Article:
Bucking the trend of declining tobacco sales, e-cigarette sales in Ireland grew by 478% last year, generating €7.3m.
Like most trends, regulation is usually three steps behind the phenomenon.
With sales of e-cigarettes skyrocketing and the EU pushing to curb their use, the debate on controls and restrictions is only beginning in Ireland.
Depending on who you talk to, e-cigarettes offer the greatest hope of eliminating or drastically reducing harmful smoking or they are a new way for tobacco companies to regain their slipping hold in the tobacco market.
E-cigarettes are battery powered and operate using a cartridge filled with nicotine, which has been dissolved in a propylene glycol or vegetable glycerol and water. They emit a vapour which is free of the harmful substances such as tar and, as a result, they are viewed by many as a less harmful substitute to the traditional cigarette.
However, as they are not technically cigarettes, they are, to date, largely free from the strict regulatory controls governing the sale of cigarettes — although this looks set to change sooner rather than later.
What can’t be ignored is their popularity. Although they have been on the market for over a decade, sales figures in the last year have increased enormously and have regulators and the tobacco firms watching closely.
The fact is, e-cigarettes are bucking the trend; tobacco sales in Europe fell by 6% last year.
According to data released by the Nielsen Total Scantrack for Ireland, overall tobacco sales generated almost €1.2bn last year — a huge sum but still a 1.2% decline on the 2012 figure. Sales of cigarettes fell by just under 4%, while the sale of loose tobacco grew by 28%.
However, against this decline, the sale of e-cigarettes here skyrocketed by 478% last year — generating some €7.3m in revenue.
This is before you include online sales which Nielsen said it was unable to track, but conceded were “huge”.
The problem is, there is no consensus on whether the e-cigarette is something to be welcomed or banned. The jury is out on whether they make any real impact in reducing smoking, with various studies offering contradictory views.
There is also the fact that they are harmful to the smoker. While the vapour exhaled is free of tar, and other harmful toxins in cigarettes, it does contain nicotine — an extremely addictive substance.
Moves towards regulating e-cigarettes have already started at EU level. Late last month, MEPs voted in favour of new tobacco rules and confirmed that e-cigarettes would be regulated in the near future.
Member states can decide whether the products are to be classified as medicines or tobacco products. If a country decided to class e-cigarettes as a tobacco product, they will need to carry health warnings, be childproofed and be subject to the same restrictions on advertising as tobacco products.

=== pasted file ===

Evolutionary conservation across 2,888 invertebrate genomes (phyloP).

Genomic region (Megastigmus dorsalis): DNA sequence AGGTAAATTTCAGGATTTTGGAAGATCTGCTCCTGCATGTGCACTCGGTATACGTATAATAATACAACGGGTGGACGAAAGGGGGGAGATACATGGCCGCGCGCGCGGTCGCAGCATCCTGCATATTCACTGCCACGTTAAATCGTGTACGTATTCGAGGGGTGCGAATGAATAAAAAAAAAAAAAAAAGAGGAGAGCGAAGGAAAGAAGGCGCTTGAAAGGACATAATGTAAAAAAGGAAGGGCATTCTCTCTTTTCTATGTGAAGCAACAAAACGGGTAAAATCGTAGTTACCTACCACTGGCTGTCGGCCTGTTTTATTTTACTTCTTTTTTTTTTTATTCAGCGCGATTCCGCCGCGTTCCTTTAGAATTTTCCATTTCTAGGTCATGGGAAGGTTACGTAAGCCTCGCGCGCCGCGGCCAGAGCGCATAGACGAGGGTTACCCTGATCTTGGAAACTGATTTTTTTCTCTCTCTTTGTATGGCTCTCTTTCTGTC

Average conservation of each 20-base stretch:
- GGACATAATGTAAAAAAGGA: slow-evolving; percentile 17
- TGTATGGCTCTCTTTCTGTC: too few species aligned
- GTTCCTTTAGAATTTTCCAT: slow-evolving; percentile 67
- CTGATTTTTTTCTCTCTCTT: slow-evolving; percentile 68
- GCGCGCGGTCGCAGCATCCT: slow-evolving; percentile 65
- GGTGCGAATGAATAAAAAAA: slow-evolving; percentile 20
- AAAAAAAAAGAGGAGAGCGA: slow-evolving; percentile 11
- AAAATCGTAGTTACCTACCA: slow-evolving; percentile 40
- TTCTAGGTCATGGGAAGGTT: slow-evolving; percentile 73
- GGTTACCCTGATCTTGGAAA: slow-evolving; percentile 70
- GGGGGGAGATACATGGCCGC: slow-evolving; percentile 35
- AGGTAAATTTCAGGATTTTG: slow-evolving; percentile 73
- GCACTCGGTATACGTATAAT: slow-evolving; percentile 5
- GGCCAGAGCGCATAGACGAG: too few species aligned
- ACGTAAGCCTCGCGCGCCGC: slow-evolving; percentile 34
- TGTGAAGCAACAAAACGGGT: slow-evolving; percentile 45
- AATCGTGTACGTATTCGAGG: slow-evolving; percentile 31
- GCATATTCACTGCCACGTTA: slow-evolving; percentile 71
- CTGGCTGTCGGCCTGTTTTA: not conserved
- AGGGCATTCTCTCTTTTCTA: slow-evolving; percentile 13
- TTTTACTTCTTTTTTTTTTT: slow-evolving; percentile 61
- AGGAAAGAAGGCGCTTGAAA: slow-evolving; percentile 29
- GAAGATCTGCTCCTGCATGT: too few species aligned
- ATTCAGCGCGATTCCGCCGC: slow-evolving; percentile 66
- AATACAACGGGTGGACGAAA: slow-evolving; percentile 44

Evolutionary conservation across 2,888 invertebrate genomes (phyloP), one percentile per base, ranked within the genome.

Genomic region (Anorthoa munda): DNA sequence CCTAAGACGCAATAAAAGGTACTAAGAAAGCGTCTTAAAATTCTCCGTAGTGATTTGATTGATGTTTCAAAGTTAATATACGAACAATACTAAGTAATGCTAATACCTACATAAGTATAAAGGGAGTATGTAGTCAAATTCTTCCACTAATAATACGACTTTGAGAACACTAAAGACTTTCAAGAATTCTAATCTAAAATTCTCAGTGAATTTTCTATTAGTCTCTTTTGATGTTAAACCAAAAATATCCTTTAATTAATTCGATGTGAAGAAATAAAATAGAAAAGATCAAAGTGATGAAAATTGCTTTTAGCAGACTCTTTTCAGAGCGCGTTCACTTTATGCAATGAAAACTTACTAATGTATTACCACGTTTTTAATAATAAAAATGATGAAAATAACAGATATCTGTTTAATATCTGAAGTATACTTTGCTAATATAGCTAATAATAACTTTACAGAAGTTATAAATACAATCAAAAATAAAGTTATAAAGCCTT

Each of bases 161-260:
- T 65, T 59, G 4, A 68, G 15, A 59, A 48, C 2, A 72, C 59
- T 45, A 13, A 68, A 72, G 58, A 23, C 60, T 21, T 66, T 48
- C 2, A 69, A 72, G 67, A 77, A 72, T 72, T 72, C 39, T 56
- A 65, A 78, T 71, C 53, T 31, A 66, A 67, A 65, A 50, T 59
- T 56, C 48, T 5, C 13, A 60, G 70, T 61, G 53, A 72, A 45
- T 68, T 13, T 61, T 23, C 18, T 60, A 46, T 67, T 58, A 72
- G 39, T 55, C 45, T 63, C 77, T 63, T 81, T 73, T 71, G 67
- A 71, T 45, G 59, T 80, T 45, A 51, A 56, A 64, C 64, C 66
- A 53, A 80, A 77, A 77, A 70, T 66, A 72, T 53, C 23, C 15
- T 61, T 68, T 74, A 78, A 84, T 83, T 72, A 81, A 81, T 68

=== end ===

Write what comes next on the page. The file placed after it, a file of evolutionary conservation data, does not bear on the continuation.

However, the view being adopted by some countries differ markedly. While Canada and Australia have banned e-cigarettes pending further research, countries like France are treating them as tobacco products. Other European countries like Norway and Belgium have strict regulations in place on the product.
Earlier this month, Los Angeles, the second largest city in the US, banned the use of e-cigarettes and ‘vaping’ from restaurants, bars, nightclubs and other public spaces. It follows other large US cities like New York, Boston and Chicago in placing restrictions on where people are allowed to use the products.
So where does Ireland stand in the debate? The Department of Health is reviewing the evidence around the health effects of e-cigarettes before deciding how to regulate them. However, it has indicated it is likely to ban the sale of e-cigarettes to under 18s.
“Manufacturers say that e-cigarettes can assist smokers kick the habit of smoking tobacco cigarettes. The minister is currently reviewing the evidence on the potential harm and the potential benefits of e-cigarettes before deciding the best approach to their wider regulation,” a department statement said.
Chairman of Ash Ireland and consultant respiratory physician Dr Ross Morgan said while there was some debate on the whether or not e-cigarettes help reduce smoking, the involvement of the tobacco industry in the production and, more importantly, their marketing was worrying.
“There will be some concerns that the tobacco giants are investing heavily in the e-cigarette industry and, based on past experience, they will have little interest in the quitting potential of this product,” he said.
Certainly, e-cigarettes are being aggressively marketed in ways cigarette manufacturers could only dream of. A trawl of some of the websites selling e-cigarettes show nicotine cartridges coming in flavours like cherry, chocolate and bubble gum.
In the absence of regulation, certain semi-state bodies have already moved to ban their use. Most notably, the major public transport carriers — Iarnród Éireann, Dublin Bus and Bus Éireann have all banned their use on all services they operate.
On the back of a growing backlash from the public, restaurants and pubs have also been advised that while e-cigarettes are not illegal, individual owners can ban their use.
Dublin Bus spokesperson Clíodhna Ní Fhátharta said while it had not been a “major issue” among its customers, the company had banned the product several months ago as it felt “very strongly about keeping our buses a smoke-free environment for both our passengers and employees”.
However, Iarnród Éireann’s Jane Cregan said its ban was brought in directly on foot of customer concerns: “In a confined area, like the carriage of a train, we have had a lot of feedback from customers that are not comfortable with people using replacement cigarettes while they are on the train.”